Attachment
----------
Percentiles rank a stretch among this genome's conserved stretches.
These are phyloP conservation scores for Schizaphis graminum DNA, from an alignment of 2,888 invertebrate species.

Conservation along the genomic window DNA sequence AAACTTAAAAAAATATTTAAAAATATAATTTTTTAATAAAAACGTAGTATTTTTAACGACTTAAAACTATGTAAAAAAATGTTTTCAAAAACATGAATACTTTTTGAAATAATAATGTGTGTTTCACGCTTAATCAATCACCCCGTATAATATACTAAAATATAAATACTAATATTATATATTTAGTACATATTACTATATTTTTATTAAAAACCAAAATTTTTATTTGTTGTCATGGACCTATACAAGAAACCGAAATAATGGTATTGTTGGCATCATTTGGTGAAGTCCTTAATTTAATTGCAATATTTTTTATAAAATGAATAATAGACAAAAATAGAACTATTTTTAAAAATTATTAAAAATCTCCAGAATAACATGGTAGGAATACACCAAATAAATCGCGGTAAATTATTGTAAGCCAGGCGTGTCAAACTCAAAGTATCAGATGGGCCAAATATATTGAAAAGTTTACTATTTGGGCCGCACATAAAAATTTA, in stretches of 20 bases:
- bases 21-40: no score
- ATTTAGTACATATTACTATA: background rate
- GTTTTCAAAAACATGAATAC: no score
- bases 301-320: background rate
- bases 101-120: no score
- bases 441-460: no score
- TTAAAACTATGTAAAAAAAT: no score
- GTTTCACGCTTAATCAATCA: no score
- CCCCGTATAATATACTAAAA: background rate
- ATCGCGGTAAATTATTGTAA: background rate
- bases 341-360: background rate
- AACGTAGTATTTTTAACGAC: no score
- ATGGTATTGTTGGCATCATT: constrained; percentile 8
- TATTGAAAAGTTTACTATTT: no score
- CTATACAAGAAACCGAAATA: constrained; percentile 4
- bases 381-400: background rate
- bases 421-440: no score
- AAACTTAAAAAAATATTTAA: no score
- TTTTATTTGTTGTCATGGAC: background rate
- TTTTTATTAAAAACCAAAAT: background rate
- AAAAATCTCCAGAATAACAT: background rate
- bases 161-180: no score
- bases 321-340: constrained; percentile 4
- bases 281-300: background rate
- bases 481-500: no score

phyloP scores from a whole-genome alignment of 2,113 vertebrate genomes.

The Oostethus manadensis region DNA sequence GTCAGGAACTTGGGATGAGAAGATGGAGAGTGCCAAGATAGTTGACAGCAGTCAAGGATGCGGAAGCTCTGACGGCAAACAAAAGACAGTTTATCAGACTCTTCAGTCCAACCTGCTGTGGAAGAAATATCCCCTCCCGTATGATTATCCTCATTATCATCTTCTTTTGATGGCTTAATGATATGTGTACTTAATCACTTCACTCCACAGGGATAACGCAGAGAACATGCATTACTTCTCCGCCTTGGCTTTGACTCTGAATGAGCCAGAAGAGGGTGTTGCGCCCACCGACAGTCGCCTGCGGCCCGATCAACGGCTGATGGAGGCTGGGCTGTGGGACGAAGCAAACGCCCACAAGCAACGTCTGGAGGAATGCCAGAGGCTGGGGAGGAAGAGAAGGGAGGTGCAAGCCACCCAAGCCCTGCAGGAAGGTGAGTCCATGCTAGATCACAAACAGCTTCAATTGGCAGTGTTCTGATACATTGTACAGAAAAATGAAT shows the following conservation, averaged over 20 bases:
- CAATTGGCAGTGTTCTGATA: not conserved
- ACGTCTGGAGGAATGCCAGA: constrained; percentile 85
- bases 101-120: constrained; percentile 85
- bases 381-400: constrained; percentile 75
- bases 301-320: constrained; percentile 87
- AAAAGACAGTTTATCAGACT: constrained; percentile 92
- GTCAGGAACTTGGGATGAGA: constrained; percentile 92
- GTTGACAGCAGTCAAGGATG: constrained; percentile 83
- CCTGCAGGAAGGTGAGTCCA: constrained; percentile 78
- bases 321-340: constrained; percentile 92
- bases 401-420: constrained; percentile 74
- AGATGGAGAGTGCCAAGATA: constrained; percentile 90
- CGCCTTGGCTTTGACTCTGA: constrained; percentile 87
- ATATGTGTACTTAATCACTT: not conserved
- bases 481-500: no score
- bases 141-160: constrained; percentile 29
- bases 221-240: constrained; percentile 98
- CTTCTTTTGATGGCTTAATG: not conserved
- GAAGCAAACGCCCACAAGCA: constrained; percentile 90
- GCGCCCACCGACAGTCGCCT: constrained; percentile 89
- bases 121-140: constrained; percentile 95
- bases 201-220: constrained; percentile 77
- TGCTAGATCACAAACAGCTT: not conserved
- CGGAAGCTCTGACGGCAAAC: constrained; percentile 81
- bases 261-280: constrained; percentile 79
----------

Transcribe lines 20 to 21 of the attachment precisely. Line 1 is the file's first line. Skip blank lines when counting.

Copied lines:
- bases 421-440: no score
- AAACTTAAAAAAATATTTAA: no score